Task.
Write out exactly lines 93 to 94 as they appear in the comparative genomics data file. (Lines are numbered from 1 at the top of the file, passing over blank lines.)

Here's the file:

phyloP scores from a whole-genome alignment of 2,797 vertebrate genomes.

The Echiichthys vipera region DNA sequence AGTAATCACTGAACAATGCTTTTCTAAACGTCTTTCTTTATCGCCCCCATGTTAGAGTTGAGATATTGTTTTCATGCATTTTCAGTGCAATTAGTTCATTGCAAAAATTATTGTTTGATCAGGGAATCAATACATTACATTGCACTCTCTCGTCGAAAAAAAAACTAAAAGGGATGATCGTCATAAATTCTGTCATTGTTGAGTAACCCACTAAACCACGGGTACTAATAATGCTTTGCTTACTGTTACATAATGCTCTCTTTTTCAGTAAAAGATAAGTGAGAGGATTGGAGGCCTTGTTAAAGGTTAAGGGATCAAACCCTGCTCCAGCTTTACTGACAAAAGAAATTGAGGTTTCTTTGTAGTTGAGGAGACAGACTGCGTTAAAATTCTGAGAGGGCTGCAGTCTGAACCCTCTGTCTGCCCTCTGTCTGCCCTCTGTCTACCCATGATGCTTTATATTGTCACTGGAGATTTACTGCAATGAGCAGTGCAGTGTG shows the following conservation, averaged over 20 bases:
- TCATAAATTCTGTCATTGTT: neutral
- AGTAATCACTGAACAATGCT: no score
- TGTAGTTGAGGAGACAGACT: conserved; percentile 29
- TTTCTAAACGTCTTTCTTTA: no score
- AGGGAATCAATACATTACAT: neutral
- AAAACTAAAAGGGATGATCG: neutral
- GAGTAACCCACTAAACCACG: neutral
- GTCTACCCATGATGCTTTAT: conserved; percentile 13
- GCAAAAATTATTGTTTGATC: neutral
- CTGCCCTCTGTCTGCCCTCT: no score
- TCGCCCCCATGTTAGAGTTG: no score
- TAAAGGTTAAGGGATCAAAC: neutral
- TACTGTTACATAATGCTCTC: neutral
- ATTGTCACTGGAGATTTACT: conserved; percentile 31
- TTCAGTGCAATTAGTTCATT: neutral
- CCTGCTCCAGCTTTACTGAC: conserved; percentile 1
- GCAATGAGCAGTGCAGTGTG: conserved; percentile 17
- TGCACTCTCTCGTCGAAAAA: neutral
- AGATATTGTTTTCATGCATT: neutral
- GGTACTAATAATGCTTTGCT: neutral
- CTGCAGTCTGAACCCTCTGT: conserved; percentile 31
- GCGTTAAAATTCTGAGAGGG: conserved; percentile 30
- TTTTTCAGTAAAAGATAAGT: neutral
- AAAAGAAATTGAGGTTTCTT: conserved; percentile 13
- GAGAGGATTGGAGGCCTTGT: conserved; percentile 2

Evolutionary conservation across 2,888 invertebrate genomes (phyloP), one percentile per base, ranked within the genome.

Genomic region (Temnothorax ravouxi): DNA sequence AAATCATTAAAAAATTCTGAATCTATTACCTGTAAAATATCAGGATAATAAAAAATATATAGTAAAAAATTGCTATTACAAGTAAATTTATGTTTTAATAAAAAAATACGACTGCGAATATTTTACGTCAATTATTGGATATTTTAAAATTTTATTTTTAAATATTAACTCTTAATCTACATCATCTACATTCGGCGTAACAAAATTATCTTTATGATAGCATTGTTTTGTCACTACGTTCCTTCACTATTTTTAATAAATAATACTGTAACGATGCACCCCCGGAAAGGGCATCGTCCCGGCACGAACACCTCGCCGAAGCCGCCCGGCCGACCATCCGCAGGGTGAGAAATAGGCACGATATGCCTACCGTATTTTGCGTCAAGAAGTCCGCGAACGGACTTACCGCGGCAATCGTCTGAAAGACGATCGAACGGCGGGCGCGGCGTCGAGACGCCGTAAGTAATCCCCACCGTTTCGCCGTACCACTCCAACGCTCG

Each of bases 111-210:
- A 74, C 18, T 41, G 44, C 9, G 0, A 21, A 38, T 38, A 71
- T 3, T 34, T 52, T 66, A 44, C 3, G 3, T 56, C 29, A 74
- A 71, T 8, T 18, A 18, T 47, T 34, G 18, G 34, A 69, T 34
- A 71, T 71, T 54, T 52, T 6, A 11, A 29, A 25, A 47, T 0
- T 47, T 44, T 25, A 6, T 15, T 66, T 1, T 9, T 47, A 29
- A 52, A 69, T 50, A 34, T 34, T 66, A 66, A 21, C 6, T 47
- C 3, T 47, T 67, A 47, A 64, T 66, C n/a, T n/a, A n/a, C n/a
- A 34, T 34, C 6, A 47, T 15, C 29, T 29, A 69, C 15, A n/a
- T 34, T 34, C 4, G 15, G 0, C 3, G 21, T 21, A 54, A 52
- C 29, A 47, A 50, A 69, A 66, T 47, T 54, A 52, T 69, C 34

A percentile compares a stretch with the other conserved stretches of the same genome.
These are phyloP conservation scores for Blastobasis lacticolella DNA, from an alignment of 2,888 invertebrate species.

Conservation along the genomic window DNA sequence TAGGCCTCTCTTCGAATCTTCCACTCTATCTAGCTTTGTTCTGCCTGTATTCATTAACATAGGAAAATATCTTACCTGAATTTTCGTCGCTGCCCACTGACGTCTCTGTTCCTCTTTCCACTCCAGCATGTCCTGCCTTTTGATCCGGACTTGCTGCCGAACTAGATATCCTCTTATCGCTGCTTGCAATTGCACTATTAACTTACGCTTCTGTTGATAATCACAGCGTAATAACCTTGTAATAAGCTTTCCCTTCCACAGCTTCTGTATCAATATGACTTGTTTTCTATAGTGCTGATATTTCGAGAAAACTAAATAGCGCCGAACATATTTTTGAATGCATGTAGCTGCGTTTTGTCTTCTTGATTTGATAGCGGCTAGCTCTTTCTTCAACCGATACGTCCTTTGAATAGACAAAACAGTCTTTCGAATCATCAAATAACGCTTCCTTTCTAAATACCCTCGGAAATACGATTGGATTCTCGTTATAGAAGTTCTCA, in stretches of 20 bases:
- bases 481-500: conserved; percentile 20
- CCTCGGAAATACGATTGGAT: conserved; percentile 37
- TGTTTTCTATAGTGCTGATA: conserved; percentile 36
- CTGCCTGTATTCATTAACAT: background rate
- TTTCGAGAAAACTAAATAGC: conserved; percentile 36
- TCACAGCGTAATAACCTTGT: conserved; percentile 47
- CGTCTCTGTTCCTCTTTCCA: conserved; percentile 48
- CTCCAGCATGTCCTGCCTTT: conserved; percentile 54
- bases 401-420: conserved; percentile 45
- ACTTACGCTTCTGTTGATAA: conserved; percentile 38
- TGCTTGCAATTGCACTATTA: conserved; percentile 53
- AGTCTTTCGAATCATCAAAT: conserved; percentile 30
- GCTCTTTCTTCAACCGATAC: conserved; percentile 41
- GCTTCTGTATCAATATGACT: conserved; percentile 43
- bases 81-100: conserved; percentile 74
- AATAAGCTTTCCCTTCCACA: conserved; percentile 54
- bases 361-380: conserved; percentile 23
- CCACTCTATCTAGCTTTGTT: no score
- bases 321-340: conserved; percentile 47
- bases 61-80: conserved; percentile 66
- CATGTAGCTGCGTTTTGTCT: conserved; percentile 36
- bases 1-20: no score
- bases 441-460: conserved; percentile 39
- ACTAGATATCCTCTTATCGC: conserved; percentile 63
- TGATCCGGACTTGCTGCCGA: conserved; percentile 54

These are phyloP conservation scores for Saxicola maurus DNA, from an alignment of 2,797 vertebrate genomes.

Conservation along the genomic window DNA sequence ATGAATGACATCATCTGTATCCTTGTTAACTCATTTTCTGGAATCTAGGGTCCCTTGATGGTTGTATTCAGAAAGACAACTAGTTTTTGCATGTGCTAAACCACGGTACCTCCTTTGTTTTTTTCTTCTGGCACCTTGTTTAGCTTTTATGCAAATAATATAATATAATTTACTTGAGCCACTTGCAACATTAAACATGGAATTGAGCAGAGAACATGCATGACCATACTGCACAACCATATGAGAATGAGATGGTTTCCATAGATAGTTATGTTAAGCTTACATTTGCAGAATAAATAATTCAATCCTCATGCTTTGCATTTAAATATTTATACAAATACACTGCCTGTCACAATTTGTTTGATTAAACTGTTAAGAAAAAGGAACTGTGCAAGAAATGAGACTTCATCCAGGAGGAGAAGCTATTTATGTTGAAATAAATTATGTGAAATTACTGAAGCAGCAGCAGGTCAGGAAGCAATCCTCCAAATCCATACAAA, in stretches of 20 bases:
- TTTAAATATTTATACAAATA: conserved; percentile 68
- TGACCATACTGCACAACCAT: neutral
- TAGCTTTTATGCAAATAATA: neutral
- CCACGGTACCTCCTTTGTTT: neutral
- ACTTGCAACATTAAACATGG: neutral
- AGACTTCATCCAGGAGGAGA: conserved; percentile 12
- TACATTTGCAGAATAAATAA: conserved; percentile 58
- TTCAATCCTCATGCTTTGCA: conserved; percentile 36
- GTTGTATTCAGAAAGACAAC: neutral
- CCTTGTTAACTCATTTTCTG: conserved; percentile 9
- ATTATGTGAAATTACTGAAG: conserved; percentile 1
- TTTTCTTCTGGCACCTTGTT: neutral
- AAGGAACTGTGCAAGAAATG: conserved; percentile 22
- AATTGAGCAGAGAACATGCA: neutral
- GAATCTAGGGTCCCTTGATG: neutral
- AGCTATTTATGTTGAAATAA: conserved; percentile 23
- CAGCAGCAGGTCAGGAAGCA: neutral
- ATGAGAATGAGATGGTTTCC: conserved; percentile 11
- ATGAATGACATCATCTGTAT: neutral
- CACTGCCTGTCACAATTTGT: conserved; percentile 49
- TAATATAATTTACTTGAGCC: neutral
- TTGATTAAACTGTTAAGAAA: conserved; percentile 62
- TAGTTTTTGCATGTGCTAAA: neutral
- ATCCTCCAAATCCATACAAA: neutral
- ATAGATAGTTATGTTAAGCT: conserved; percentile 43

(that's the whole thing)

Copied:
- TAGTTTTTGCATGTGCTAAA: neutral
- ATCCTCCAAATCCATACAAA: neutral